The Asian Highway network is a regional transport cooperation initiative aimed at enhancing the efficiency and development of the road infrastructure in Asia, supporting the development of Euro-Asia transport linkages and improving connectivity for landlocked countries.
The Asian Highway network now comprises over 141,000 km of roads passing through 32 member countries. The network extends from Tokyo in the east to Kapikule, Turkey in the west and from Torpynovka , Russian Federation, in the north, to Denpasar, Indonesia in the south.
The Asian Highway project was initiated in 1959 with the aim of promoting the development of an international road transport system in the region. From 1960 to 1970, potential routes were identified and analysed. However, the progress was slow until political and economic changes in the region spurred renewed interest in the network in the late 1980s and early 1990s.
Under a renewed initiative of the Commission, the Asian Land Transport Infrastructure Development (ALTID) project was launched in 1992. The project provided a framework for the development of a region-wide integrated transport network comprising of road and rail networks. A series of studies for the development and formulation of the Asian Highway network covering all subregions was conducted between 1994 and 2002. These studies, together with a series of meetings of the member countries at the subregional level, helped to build consensus on an agreed network.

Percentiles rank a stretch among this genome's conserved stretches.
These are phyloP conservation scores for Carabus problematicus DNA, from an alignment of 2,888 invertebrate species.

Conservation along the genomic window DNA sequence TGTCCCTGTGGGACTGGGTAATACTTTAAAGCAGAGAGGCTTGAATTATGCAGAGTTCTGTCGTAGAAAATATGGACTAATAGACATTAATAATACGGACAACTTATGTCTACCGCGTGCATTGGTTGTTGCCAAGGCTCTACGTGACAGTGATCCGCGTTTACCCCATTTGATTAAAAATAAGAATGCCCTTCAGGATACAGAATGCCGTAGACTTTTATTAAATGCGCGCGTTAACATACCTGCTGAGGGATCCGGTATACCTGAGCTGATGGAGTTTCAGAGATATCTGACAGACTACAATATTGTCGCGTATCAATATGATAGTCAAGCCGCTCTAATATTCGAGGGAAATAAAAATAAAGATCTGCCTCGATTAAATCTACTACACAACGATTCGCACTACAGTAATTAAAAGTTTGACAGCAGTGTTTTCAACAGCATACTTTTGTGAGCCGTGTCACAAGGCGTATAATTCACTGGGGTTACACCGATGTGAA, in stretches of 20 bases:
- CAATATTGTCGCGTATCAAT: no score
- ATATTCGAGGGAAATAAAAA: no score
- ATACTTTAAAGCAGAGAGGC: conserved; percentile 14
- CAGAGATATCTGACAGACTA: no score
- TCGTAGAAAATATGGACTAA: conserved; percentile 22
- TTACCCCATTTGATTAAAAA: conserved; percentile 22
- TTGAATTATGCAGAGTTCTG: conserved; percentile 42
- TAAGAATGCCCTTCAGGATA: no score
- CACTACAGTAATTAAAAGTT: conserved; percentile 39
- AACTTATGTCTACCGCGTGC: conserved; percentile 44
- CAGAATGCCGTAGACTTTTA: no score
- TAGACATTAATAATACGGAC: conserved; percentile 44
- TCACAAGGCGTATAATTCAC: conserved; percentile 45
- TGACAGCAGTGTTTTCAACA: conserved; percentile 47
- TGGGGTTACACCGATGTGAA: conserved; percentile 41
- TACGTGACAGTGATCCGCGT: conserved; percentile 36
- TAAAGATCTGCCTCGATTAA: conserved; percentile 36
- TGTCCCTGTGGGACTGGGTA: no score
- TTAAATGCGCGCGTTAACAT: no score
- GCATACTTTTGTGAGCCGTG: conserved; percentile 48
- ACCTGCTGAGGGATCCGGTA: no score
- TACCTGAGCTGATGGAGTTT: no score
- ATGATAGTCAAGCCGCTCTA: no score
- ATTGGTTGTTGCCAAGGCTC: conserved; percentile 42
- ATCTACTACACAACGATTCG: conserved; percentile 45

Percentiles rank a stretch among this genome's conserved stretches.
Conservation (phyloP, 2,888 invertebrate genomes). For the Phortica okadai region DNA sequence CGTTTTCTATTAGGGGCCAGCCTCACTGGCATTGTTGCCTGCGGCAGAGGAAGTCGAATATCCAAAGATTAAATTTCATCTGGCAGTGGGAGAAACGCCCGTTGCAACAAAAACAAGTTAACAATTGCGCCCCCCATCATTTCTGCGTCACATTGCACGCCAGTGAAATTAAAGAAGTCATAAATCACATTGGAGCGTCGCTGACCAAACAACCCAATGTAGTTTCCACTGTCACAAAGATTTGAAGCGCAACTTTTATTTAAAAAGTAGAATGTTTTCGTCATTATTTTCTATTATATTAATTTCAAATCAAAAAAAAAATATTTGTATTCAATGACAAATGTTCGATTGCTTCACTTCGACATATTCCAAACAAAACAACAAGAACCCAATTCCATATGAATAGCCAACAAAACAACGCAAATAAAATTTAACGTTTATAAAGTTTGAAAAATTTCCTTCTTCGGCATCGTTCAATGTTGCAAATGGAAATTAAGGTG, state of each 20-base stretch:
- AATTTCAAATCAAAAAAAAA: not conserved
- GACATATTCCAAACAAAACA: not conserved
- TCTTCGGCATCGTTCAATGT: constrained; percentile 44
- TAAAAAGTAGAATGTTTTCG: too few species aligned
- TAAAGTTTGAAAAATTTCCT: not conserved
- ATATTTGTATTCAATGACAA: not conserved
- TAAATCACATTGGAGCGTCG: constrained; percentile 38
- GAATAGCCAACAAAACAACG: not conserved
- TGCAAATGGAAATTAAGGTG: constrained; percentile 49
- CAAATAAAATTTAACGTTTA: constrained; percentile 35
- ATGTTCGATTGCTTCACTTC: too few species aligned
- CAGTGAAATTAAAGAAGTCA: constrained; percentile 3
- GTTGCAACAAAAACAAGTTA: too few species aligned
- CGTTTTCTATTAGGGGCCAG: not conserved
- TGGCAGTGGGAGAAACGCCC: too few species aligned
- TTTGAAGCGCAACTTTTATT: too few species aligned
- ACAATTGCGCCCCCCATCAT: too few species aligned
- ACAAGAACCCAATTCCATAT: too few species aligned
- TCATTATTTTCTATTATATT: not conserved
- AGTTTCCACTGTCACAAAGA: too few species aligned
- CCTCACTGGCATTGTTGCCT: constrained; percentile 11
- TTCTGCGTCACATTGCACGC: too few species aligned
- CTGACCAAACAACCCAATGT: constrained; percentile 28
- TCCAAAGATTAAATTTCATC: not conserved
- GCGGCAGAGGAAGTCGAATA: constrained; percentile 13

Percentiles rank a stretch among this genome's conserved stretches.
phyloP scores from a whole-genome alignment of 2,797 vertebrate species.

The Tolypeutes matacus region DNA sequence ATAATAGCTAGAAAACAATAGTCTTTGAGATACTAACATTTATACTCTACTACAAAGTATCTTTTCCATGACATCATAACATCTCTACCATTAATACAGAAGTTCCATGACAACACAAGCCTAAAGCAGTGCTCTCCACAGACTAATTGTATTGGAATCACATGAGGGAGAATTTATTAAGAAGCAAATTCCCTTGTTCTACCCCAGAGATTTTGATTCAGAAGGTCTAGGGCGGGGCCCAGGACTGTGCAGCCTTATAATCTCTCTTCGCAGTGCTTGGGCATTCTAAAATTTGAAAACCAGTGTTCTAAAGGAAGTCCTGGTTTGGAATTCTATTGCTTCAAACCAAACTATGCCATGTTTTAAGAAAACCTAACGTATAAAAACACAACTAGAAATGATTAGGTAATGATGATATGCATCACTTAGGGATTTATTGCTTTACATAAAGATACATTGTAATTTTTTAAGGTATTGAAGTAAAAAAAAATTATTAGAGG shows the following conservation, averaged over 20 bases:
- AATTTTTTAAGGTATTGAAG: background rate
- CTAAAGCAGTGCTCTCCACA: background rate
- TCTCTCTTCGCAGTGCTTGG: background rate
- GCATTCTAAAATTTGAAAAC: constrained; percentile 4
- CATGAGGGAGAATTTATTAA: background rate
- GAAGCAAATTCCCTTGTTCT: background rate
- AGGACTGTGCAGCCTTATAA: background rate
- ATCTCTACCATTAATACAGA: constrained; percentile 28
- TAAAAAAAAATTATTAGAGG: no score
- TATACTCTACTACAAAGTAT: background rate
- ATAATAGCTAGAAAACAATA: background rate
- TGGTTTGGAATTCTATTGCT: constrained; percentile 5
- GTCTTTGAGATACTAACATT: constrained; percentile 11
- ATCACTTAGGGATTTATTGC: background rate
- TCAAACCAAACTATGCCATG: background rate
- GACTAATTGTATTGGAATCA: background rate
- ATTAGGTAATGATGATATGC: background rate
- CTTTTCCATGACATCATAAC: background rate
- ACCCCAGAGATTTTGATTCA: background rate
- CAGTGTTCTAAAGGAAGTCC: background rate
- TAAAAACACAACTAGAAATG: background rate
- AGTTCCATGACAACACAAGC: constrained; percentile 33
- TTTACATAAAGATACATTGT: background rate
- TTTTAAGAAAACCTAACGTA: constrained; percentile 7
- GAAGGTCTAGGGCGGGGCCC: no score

The formalization of the network was initiated in 2002. The ESCAP secretariat worked with national governments to develop the International Agreement on the Asian Highway Network, which was adopted on 18 November 2003 and entered into force on 4 July 2005. The agreement includes a list of Asian Highway routes and classification and design standards.
Some of the major benefits of the Agreement include:
- Basis for coordinated development of road networks at regional, sub-regional and national levels;
- Interest in greater connectivity at the regional/subregional level which subsequently led to the development of subregional networks;
- Common design and technical standards for highway development for regional roads, which was later adopted by many sub-regional organizations;
- Enhanced domestic and road transport connectivity that has been supporting the growth of national economies and inter-country trade;
- Better negotiating position of Member States to secure financing by development banks as well as to maintain minimum design standards; and
- Greater interest of development banks in financing road projects of regional importance.
ESCAP continues to promote the development of the Asian Highway Network as part of its overall goal to see the development of an international, integrated, intermodal transport and logistics system for the region, with the Asian Highway and Trans-Asian Railway networks and dry ports of international significance as major components.